Following are some very useful links if your looking for some software.
I use WordPress as more than a blogging platform, more along the lines of a Content Management System. When it comes to formatting pages, the existing visual editor; TinyMCE, leaves me wanting more control.
Windows Live Writer has undergone some serious improvements. So serious, I’d wager it rivals many, if not most other desktop blogging clients — free and commercial. Here is a quick overview of its Pro’s:
- Advanced text formatting features, such as headings and tables, are included in the WYSIWYG editor.
- Extensible via plug-in (Much like WordPress)
- Auto Save
- Choice between HTML/XHTML on a per blog basis. This is good if you’re a stickler for clean and well formed code
- Supports FTP upload to multiple blogs
- Supports date modification, which means you can set a post to publish in the future (or the past if you so choose).
- Tag support with a variety of providers, including custom providers.
- Advanced image insertion that supports thumbnails and lets you add some basic styles, such as drop shadow and photo style borders, to your images. You can even apply some more advanced image styling such as black & white conversion, sepia tone, as well as others.
- Video insertion
- Customizable ping list with trackback support
- In line spell checking
- Multiple writing views including layouts that mimic your blog and a full in software preview of the entry as it would appear on the blog.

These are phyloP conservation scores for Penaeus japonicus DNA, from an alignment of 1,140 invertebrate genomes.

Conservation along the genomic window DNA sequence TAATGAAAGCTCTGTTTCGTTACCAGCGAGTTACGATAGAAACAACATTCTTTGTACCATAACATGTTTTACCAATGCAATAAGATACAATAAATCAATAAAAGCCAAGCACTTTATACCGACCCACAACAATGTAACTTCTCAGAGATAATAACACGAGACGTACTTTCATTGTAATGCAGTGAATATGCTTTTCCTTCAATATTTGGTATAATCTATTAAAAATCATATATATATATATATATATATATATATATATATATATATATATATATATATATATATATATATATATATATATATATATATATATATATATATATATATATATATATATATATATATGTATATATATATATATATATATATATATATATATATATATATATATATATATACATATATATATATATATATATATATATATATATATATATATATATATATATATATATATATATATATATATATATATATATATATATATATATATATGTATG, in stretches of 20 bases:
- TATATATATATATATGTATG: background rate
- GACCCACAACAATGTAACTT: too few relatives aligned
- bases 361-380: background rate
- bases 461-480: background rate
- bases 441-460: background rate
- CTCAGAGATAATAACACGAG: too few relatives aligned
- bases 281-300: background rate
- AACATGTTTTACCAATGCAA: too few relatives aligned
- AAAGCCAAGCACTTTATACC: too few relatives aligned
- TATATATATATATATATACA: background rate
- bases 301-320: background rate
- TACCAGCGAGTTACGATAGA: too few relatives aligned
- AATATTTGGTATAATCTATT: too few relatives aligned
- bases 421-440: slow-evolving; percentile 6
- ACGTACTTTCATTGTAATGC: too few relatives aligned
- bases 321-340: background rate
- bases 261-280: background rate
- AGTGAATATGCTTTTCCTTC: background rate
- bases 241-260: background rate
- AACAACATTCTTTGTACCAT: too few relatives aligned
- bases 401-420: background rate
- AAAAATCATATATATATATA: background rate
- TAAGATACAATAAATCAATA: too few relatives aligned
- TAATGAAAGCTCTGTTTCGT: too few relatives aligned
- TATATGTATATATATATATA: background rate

Even though it doesn’t have everything on my wish list, it does come pretty darn close. Plus, the fact that developers can create plug-in’s to add functionality that’s not included by default only instills more confidence. In fact, With the growing base of programmers willing to develop plug-in’s, I can definitely see it going places. Microsoft has a winner on its hands with this product, but they can’t allow themselves to get too lazy.
For me, the fact that it saves me countless hours when it comes to formatting either pages or posts makes it a winner in my book
My best advice is to download the software (It’s Free), play around with it for a few weeks and decide whether it has all the features you need to help your productivity. Be sure to check out the plug-in repository.
MailBrowser is an addon that works with Gmail and makes dealing with your contacts and files a real breeze. As most of you know, I am a real fan of anything that works and is free and this qualifies on both accounts.
MailBrowser wants to make Gmail and Google Apps more useful by offering a consolidated view of all your contacts and attachments in a browser sidebar. In this sidebar, you can quickly search for contacts, see the latest emails you received from a specific contact, add calendar events and attach notes and tags to a contact. In many respects, MailBrowser looks a lot like Xobni for Gmail.
In short, MailBrowser stores all your data locally on your hard disk, so no information is ever shared with the service. Because all the data is stored locally, MailBrowser also keeps a copy of all your attachments on your machine. The application also syncs all the data back to Google Contacts in the cloud, so any changes you make on one computer will automatically appear on another machine.